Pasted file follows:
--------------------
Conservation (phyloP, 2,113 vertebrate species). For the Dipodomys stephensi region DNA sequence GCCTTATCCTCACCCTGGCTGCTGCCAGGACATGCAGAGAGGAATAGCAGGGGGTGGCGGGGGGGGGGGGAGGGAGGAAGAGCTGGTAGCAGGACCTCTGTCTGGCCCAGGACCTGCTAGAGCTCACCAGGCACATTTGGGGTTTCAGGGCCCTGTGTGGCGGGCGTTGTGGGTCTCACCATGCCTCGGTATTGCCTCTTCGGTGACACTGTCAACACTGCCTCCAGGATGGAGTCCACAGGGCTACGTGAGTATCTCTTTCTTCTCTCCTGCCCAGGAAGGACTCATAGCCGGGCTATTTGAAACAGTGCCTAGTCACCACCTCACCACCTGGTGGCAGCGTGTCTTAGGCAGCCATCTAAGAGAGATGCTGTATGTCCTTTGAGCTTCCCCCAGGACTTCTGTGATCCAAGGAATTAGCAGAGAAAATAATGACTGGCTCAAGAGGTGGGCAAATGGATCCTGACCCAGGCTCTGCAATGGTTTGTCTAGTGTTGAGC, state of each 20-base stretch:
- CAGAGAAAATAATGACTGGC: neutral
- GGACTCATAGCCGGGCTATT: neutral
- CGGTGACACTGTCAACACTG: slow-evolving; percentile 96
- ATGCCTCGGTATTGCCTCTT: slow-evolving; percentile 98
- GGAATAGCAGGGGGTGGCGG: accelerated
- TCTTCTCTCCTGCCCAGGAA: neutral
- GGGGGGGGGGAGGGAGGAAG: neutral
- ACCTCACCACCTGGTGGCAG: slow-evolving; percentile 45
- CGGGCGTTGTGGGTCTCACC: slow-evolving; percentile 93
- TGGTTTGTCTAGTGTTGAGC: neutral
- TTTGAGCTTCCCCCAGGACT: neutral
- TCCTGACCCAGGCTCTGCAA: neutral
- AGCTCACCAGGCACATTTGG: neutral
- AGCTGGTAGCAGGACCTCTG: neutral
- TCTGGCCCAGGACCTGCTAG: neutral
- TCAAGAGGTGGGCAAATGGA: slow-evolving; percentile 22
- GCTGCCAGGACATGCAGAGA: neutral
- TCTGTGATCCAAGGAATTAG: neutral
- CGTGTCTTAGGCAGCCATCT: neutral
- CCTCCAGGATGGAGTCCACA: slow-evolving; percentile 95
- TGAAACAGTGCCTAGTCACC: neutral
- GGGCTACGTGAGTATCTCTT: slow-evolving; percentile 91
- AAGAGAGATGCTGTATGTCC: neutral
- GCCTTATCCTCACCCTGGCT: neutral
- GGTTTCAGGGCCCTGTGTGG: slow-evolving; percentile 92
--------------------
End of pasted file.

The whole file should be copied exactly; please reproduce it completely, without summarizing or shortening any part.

Conservation (phyloP, 2,113 vertebrate species). For the Dipodomys stephensi region DNA sequence GCCTTATCCTCACCCTGGCTGCTGCCAGGACATGCAGAGAGGAATAGCAGGGGGTGGCGGGGGGGGGGGGAGGGAGGAAGAGCTGGTAGCAGGACCTCTGTCTGGCCCAGGACCTGCTAGAGCTCACCAGGCACATTTGGGGTTTCAGGGCCCTGTGTGGCGGGCGTTGTGGGTCTCACCATGCCTCGGTATTGCCTCTTCGGTGACACTGTCAACACTGCCTCCAGGATGGAGTCCACAGGGCTACGTGAGTATCTCTTTCTTCTCTCCTGCCCAGGAAGGACTCATAGCCGGGCTATTTGAAACAGTGCCTAGTCACCACCTCACCACCTGGTGGCAGCGTGTCTTAGGCAGCCATCTAAGAGAGATGCTGTATGTCCTTTGAGCTTCCCCCAGGACTTCTGTGATCCAAGGAATTAGCAGAGAAAATAATGACTGGCTCAAGAGGTGGGCAAATGGATCCTGACCCAGGCTCTGCAATGGTTTGTCTAGTGTTGAGC, state of each 20-base stretch:
- CAGAGAAAATAATGACTGGC: neutral
- GGACTCATAGCCGGGCTATT: neutral
- CGGTGACACTGTCAACACTG: slow-evolving; percentile 96
- ATGCCTCGGTATTGCCTCTT: slow-evolving; percentile 98
- GGAATAGCAGGGGGTGGCGG: accelerated
- TCTTCTCTCCTGCCCAGGAA: neutral
- GGGGGGGGGGAGGGAGGAAG: neutral
- ACCTCACCACCTGGTGGCAG: slow-evolving; percentile 45
- CGGGCGTTGTGGGTCTCACC: slow-evolving; percentile 93
- TGGTTTGTCTAGTGTTGAGC: neutral
- TTTGAGCTTCCCCCAGGACT: neutral
- TCCTGACCCAGGCTCTGCAA: neutral
- AGCTCACCAGGCACATTTGG: neutral
- AGCTGGTAGCAGGACCTCTG: neutral
- TCTGGCCCAGGACCTGCTAG: neutral
- TCAAGAGGTGGGCAAATGGA: slow-evolving; percentile 22
- GCTGCCAGGACATGCAGAGA: neutral
- TCTGTGATCCAAGGAATTAG: neutral
- CGTGTCTTAGGCAGCCATCT: neutral
- CCTCCAGGATGGAGTCCACA: slow-evolving; percentile 95
- TGAAACAGTGCCTAGTCACC: neutral
- GGGCTACGTGAGTATCTCTT: slow-evolving; percentile 91
- AAGAGAGATGCTGTATGTCC: neutral
- GCCTTATCCTCACCCTGGCT: neutral
- GGTTTCAGGGCCCTGTGTGG: slow-evolving; percentile 92